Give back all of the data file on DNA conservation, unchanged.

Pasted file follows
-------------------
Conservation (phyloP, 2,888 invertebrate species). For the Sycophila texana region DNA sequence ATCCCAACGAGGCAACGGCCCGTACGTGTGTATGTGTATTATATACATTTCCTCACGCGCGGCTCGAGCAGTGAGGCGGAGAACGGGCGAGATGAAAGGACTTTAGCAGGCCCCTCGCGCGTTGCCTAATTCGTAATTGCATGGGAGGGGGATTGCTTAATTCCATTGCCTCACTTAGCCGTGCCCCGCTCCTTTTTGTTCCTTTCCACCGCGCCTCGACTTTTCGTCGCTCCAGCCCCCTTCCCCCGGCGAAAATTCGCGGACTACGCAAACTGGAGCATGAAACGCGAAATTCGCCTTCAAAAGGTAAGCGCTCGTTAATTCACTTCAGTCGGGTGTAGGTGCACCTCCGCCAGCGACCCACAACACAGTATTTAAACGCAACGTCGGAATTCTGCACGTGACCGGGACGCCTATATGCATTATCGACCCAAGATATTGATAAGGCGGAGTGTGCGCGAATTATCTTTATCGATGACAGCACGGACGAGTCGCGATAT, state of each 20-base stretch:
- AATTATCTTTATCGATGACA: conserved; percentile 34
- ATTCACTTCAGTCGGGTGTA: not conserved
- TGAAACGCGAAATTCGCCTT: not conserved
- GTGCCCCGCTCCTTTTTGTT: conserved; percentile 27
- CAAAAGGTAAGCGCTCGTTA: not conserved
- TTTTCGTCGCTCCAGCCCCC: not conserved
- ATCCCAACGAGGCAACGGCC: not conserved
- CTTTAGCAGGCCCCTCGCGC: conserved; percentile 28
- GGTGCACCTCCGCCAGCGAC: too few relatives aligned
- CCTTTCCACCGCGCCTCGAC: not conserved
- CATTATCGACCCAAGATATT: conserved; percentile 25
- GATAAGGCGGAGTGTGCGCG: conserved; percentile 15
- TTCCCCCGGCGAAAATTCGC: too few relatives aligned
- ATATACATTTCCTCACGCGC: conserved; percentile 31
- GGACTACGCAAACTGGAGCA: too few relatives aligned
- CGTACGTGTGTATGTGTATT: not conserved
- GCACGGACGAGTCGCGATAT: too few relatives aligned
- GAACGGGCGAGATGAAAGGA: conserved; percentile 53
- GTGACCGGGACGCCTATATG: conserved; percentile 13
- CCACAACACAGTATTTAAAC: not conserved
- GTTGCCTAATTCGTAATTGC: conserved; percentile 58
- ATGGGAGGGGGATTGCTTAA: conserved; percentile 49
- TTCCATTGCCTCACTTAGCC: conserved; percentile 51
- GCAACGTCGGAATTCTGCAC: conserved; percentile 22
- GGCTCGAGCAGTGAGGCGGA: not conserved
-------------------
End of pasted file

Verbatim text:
Conservation (phyloP, 2,888 invertebrate species). For the Sycophila texana region DNA sequence ATCCCAACGAGGCAACGGCCCGTACGTGTGTATGTGTATTATATACATTTCCTCACGCGCGGCTCGAGCAGTGAGGCGGAGAACGGGCGAGATGAAAGGACTTTAGCAGGCCCCTCGCGCGTTGCCTAATTCGTAATTGCATGGGAGGGGGATTGCTTAATTCCATTGCCTCACTTAGCCGTGCCCCGCTCCTTTTTGTTCCTTTCCACCGCGCCTCGACTTTTCGTCGCTCCAGCCCCCTTCCCCCGGCGAAAATTCGCGGACTACGCAAACTGGAGCATGAAACGCGAAATTCGCCTTCAAAAGGTAAGCGCTCGTTAATTCACTTCAGTCGGGTGTAGGTGCACCTCCGCCAGCGACCCACAACACAGTATTTAAACGCAACGTCGGAATTCTGCACGTGACCGGGACGCCTATATGCATTATCGACCCAAGATATTGATAAGGCGGAGTGTGCGCGAATTATCTTTATCGATGACAGCACGGACGAGTCGCGATAT, state of each 20-base stretch:
- AATTATCTTTATCGATGACA: conserved; percentile 34
- ATTCACTTCAGTCGGGTGTA: not conserved
- TGAAACGCGAAATTCGCCTT: not conserved
- GTGCCCCGCTCCTTTTTGTT: conserved; percentile 27
- CAAAAGGTAAGCGCTCGTTA: not conserved
- TTTTCGTCGCTCCAGCCCCC: not conserved
- ATCCCAACGAGGCAACGGCC: not conserved
- CTTTAGCAGGCCCCTCGCGC: conserved; percentile 28
- GGTGCACCTCCGCCAGCGAC: too few relatives aligned
- CCTTTCCACCGCGCCTCGAC: not conserved
- CATTATCGACCCAAGATATT: conserved; percentile 25
- GATAAGGCGGAGTGTGCGCG: conserved; percentile 15
- TTCCCCCGGCGAAAATTCGC: too few relatives aligned
- ATATACATTTCCTCACGCGC: conserved; percentile 31
- GGACTACGCAAACTGGAGCA: too few relatives aligned
- CGTACGTGTGTATGTGTATT: not conserved
- GCACGGACGAGTCGCGATAT: too few relatives aligned
- GAACGGGCGAGATGAAAGGA: conserved; percentile 53
- GTGACCGGGACGCCTATATG: conserved; percentile 13
- CCACAACACAGTATTTAAAC: not conserved
- GTTGCCTAATTCGTAATTGC: conserved; percentile 58
- ATGGGAGGGGGATTGCTTAA: conserved; percentile 49
- TTCCATTGCCTCACTTAGCC: conserved; percentile 51
- GCAACGTCGGAATTCTGCAC: conserved; percentile 22
- GGCTCGAGCAGTGAGGCGGA: not conserved